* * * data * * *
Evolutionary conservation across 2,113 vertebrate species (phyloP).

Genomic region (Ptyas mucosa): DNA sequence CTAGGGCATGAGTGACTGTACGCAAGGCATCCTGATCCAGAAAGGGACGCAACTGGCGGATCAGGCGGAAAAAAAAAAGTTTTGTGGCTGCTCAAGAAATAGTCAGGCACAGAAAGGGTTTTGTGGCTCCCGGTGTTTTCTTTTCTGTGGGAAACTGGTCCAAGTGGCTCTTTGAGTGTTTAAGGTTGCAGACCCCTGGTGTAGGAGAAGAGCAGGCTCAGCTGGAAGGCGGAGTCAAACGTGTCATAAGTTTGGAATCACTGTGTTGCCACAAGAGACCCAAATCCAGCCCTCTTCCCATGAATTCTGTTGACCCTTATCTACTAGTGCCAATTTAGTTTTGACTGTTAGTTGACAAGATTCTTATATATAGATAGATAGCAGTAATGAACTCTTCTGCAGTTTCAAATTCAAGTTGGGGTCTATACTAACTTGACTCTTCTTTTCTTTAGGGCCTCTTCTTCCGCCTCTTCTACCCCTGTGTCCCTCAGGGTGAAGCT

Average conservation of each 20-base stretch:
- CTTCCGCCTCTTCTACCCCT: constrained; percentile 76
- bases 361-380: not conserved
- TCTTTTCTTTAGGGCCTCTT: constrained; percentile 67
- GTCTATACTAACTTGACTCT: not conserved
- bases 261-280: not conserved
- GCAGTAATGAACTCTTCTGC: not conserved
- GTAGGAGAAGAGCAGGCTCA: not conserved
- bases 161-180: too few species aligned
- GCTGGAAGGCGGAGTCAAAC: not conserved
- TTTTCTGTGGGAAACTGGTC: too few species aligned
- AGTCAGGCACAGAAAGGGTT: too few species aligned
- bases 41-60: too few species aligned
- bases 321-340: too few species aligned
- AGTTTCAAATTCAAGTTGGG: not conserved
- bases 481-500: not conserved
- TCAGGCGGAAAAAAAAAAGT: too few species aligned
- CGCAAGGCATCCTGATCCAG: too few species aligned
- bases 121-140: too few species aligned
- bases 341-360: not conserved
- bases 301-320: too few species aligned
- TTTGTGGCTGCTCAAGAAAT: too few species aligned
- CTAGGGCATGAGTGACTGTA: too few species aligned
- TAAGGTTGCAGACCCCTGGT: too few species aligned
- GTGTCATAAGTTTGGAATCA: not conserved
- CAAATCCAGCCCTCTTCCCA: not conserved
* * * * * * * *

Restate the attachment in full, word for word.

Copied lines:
Evolutionary conservation across 2,113 vertebrate species (phyloP).

Genomic region (Ptyas mucosa): DNA sequence CTAGGGCATGAGTGACTGTACGCAAGGCATCCTGATCCAGAAAGGGACGCAACTGGCGGATCAGGCGGAAAAAAAAAAGTTTTGTGGCTGCTCAAGAAATAGTCAGGCACAGAAAGGGTTTTGTGGCTCCCGGTGTTTTCTTTTCTGTGGGAAACTGGTCCAAGTGGCTCTTTGAGTGTTTAAGGTTGCAGACCCCTGGTGTAGGAGAAGAGCAGGCTCAGCTGGAAGGCGGAGTCAAACGTGTCATAAGTTTGGAATCACTGTGTTGCCACAAGAGACCCAAATCCAGCCCTCTTCCCATGAATTCTGTTGACCCTTATCTACTAGTGCCAATTTAGTTTTGACTGTTAGTTGACAAGATTCTTATATATAGATAGATAGCAGTAATGAACTCTTCTGCAGTTTCAAATTCAAGTTGGGGTCTATACTAACTTGACTCTTCTTTTCTTTAGGGCCTCTTCTTCCGCCTCTTCTACCCCTGTGTCCCTCAGGGTGAAGCT

Average conservation of each 20-base stretch:
- CTTCCGCCTCTTCTACCCCT: constrained; percentile 76
- bases 361-380: not conserved
- TCTTTTCTTTAGGGCCTCTT: constrained; percentile 67
- GTCTATACTAACTTGACTCT: not conserved
- bases 261-280: not conserved
- GCAGTAATGAACTCTTCTGC: not conserved
- GTAGGAGAAGAGCAGGCTCA: not conserved
- bases 161-180: too few species aligned
- GCTGGAAGGCGGAGTCAAAC: not conserved
- TTTTCTGTGGGAAACTGGTC: too few species aligned
- AGTCAGGCACAGAAAGGGTT: too few species aligned
- bases 41-60: too few species aligned
- bases 321-340: too few species aligned
- AGTTTCAAATTCAAGTTGGG: not conserved
- bases 481-500: not conserved
- TCAGGCGGAAAAAAAAAAGT: too few species aligned
- CGCAAGGCATCCTGATCCAG: too few species aligned
- bases 121-140: too few species aligned
- bases 341-360: not conserved
- bases 301-320: too few species aligned
- TTTGTGGCTGCTCAAGAAAT: too few species aligned
- CTAGGGCATGAGTGACTGTA: too few species aligned
- TAAGGTTGCAGACCCCTGGT: too few species aligned
- GTGTCATAAGTTTGGAATCA: not conserved
- CAAATCCAGCCCTCTTCCCA: not conserved